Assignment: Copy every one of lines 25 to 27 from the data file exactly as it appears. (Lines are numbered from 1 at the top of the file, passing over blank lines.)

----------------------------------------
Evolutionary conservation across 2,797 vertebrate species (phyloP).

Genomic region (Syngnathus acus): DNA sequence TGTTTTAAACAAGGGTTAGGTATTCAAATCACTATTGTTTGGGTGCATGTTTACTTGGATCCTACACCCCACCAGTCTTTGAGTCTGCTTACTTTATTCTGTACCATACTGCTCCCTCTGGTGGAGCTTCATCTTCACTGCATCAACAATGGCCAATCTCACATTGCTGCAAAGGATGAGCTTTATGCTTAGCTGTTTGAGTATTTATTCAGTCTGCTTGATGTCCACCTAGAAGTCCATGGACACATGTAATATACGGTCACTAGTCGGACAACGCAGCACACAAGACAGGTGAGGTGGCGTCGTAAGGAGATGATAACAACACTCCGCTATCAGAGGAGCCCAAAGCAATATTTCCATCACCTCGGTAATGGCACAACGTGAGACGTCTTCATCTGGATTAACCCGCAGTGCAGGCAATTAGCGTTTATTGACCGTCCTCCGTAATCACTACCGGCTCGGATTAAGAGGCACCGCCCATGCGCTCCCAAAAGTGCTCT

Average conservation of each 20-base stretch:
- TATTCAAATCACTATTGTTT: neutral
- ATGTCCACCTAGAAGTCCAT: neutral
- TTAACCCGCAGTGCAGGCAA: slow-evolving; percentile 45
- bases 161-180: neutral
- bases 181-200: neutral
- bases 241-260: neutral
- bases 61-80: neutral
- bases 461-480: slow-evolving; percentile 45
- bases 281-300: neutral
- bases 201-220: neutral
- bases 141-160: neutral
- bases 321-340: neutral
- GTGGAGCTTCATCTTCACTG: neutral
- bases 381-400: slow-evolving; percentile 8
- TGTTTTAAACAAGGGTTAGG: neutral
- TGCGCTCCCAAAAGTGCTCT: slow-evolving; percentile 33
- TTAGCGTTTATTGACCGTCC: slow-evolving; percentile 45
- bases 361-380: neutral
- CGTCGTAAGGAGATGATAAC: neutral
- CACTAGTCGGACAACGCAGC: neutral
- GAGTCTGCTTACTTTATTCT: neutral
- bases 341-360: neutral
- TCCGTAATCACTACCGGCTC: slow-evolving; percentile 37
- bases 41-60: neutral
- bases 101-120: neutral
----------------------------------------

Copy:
- bases 341-360: neutral
- TCCGTAATCACTACCGGCTC: slow-evolving; percentile 37
- bases 41-60: neutral